`[<<][compsci][>>][..]`
Sat Apr 7 16:53:35 CEST 2012

## foldr from traverse + monad

```Defining foldl is simple using the State monad:

foldl f s b = s' where
(_, s') = runState (traverse f' b) s
f' b = modify (flip f b)

Original question:

Instead of "updating" state we could build a nested computation with
a hole in it.  Is this somehow dual?

Indeed, and the approach is quite straightforward.

foldr f s b = k' s where
(_, k') = runState (traverse f' b) (\s -> s)
f' b = modify (\k -> (\s -> k \$ f b s))

Instead of getting a new state value by applying a function to it, it
works the other way around.  It takes the hole in which the final
value of the computating is inserted and replaces it with a different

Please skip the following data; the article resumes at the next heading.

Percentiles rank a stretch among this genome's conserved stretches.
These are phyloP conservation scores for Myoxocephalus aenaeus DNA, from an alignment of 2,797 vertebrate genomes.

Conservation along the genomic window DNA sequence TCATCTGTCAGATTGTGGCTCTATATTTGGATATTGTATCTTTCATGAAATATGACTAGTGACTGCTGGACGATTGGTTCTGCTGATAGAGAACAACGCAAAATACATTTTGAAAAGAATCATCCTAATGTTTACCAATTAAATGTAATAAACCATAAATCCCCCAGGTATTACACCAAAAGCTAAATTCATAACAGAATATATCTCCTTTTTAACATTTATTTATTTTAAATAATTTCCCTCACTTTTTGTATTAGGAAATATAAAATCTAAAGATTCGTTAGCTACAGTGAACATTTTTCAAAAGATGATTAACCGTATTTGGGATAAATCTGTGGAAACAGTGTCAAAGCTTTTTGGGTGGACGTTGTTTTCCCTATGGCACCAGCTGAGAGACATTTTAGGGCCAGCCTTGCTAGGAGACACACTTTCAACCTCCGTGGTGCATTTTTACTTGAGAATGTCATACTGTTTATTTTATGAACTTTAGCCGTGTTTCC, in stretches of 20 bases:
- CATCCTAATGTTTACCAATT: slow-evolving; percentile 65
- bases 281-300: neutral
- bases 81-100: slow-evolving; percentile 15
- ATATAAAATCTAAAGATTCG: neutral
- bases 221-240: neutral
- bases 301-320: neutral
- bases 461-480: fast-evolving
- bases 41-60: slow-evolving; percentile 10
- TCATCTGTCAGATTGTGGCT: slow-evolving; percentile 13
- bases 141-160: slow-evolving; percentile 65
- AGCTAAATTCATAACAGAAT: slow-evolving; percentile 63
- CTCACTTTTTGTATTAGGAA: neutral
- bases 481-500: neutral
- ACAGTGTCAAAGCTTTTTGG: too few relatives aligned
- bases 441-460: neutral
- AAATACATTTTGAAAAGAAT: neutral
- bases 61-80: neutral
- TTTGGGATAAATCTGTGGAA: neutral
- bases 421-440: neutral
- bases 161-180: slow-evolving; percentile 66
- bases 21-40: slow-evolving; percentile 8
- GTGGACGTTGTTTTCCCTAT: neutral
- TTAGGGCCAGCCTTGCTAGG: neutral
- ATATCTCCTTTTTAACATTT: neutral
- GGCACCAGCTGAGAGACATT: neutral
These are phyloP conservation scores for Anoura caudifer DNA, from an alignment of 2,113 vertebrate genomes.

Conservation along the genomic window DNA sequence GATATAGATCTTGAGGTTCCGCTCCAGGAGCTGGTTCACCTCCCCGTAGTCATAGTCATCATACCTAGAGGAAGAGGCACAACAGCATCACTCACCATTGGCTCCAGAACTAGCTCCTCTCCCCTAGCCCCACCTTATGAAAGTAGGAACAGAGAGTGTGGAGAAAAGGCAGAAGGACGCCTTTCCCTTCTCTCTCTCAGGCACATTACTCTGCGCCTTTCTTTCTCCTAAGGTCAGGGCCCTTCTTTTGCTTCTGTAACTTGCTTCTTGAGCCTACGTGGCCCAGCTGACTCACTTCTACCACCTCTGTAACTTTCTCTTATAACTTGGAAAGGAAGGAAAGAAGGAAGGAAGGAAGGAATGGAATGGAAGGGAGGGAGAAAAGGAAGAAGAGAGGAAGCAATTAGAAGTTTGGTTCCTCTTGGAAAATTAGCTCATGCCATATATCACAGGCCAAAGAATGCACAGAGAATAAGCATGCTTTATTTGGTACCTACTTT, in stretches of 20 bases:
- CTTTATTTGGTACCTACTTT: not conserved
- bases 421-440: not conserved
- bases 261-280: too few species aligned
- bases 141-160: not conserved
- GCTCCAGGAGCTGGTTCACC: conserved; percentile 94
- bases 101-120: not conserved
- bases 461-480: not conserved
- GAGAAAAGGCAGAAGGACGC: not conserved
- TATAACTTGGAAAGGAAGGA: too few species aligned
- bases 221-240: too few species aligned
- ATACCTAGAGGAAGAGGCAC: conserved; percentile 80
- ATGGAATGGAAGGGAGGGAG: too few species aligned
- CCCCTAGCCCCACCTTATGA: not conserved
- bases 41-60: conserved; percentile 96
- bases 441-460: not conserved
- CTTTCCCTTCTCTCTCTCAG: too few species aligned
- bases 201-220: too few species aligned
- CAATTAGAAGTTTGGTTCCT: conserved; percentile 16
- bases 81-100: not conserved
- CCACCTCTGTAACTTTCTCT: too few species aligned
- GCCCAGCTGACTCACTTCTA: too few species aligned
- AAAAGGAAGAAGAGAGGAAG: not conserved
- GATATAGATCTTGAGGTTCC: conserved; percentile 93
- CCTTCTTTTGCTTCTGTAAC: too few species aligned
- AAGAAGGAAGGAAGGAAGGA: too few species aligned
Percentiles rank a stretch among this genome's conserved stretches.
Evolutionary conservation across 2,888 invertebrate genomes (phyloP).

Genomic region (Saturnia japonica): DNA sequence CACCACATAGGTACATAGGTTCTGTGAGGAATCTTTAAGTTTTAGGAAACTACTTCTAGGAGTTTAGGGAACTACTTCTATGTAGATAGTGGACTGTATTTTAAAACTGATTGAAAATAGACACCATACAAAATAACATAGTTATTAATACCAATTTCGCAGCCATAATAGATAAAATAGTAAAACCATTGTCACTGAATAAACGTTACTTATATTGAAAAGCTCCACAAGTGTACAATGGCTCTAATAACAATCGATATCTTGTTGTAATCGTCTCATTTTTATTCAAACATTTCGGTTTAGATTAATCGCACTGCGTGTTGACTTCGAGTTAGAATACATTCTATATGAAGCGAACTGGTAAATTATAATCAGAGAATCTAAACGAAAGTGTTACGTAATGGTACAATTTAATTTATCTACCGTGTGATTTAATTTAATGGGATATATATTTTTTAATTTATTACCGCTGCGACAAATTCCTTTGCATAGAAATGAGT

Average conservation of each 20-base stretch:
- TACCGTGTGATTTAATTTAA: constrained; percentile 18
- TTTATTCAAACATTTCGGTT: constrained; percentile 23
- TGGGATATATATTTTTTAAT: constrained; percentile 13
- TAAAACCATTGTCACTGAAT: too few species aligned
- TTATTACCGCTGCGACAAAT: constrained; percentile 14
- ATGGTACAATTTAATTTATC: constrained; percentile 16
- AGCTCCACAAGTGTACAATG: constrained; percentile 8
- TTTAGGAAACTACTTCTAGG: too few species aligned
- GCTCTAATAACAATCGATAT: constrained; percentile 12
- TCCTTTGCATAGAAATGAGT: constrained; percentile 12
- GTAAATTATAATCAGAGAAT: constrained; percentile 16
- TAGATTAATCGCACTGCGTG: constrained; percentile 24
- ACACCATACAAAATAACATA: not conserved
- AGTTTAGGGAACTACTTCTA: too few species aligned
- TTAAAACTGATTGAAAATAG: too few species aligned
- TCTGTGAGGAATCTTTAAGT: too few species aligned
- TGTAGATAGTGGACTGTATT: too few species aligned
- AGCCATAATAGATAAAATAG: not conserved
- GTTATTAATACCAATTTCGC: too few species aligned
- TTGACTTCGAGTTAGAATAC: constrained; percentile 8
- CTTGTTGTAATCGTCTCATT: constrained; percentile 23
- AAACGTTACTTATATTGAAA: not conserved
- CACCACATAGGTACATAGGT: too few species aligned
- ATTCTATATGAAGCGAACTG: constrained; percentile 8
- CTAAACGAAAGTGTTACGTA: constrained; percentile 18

hole, observes what is put in that hole, modifies it and puts the
result in the original hole.

Once duality pops up you find it everywhere of course:

- foldl / foldr are dual in the order they traverse and "cons" a list

- the above also works with State and RState (reverse State)

- in Data.Foldable the dual of a monoid is used to implement
foldr/foldl in terms of foldMap  (library/base/Data/Foldable.hs[1])

`[Reply][About]`
`[<<][compsci][>>][..]`